sketchbook project campaign – Get yours before April an excellent way to improve your skills as an artist.
FOr more see TrAnsIEnt ArT by Lauren Nash
Here is a project that I thought might interest you as it intrigued me. I sketched a drawing of my sister for a book cover – she loves books and I decided to make her a journal. I have always wanted to put my drawings onto clay and this method allows for an (almost) seemless image. Sketching on clay is difficult but if you sketch onto paper – then transfer the image onto clay and kiln fire the piece you have essentially a permanent record of your drawings.
Here is the method that I have been experimenting with over the last several weeks:
Step One : Make the Ink, photocopy image, Roll out clay slab
In a small container add 3 parts linseed oil to 2 parts mason stain – stir for about 10-15mins.
Let mixture stand overnight for best results
The mason stain is toxic so PLEASE wear rubber gloves and a dust mask for SAFETY.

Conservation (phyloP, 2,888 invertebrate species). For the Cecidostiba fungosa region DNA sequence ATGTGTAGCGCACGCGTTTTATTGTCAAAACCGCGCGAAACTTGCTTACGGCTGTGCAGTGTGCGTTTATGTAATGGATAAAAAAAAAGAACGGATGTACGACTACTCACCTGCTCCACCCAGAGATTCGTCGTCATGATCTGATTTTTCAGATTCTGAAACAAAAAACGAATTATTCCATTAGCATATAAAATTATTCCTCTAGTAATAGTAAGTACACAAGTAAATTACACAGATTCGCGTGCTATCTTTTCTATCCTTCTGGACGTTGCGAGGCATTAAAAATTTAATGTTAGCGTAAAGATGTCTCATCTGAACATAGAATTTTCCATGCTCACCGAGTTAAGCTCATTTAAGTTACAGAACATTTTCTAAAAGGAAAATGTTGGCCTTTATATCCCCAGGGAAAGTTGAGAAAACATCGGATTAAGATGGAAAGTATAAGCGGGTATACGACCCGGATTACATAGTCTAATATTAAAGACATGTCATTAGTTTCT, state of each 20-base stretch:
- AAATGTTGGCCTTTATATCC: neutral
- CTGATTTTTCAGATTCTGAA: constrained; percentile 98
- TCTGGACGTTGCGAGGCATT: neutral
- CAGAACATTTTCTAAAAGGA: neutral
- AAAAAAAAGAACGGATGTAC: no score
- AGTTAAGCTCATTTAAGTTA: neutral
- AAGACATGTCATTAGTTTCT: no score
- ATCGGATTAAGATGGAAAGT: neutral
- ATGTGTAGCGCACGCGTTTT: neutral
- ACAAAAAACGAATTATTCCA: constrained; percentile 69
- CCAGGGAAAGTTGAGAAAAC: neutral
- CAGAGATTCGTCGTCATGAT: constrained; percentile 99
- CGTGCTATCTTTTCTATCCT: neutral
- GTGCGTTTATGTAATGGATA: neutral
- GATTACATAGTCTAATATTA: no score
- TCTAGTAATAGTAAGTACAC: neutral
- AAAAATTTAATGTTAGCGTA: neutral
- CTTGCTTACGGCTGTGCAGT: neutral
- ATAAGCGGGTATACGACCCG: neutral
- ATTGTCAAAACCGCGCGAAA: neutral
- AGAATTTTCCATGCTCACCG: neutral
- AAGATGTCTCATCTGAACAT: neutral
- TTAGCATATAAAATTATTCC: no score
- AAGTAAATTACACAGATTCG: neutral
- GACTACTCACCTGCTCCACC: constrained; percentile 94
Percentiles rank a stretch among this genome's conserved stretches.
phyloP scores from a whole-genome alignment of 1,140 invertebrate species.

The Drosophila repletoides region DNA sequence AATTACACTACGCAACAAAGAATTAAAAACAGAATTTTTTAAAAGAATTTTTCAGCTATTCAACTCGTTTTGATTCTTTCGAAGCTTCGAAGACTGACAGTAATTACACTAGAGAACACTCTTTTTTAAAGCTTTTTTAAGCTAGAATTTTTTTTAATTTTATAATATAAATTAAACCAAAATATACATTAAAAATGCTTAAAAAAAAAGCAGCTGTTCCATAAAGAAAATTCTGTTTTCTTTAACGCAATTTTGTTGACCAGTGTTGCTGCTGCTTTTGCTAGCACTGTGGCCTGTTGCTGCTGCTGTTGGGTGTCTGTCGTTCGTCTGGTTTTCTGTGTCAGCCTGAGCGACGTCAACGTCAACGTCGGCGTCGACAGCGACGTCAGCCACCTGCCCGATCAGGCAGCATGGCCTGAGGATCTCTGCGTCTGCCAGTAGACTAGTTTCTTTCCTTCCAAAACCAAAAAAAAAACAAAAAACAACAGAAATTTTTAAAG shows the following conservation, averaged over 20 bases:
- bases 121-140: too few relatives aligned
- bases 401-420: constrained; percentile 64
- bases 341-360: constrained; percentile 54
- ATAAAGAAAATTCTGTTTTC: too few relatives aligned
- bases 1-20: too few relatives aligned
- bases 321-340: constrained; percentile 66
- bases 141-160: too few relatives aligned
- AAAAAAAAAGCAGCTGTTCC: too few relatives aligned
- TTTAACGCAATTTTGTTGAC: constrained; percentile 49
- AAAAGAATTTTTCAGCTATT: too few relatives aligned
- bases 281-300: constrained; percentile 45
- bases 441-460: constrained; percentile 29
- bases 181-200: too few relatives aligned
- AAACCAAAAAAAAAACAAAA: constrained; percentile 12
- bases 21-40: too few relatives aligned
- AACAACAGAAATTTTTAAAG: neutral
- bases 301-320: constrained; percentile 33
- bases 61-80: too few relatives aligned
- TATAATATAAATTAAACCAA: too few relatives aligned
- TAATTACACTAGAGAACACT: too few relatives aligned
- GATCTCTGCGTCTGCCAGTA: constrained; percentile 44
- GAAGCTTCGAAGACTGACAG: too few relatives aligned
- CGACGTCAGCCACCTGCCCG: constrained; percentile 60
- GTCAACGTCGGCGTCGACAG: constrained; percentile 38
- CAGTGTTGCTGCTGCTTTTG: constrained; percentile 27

Photocopy image on a black and white xerox copier – ink jet will not work as it is the toner that is the ingredient that allows the image to transfer. I recomment copying in reverse (negative) so the image will be right side or positive when place down on the clay.
Roll out slab and let sit until leather hard – overnight.
Take a break and start again in the morning….
Step two: list of items required
On a table place 2 pieces of glass – one for your image and one for the ink
In 2 bowls fill with water one large and a smaller container
In the large container of water put a small drop of gum arabic
Have on hand premixed ink, brayer, papertowels, spoon to mix ink, photocopied images and leatherhard clay slab.
As you can see in this photograph the sketch is photocopied reversed so that it will be correct when finished.
Next place about a tablespoon of GUM ARABIC onto the glass set out for the image AND onto the other piece of glass put a line of INK ( STIR first).Smooth out the Gum Arabic over the glass until you have covered the glass in the same approximate area of your image.
Now place the image FACEUP on the glass over the gum arabic. With your fingertips (remember your rubber gloves) gently smooth the gum arabic over top of the image until an even layer all over is applied.
With a papertowel remove the excess gum arabic from around the image and the glass.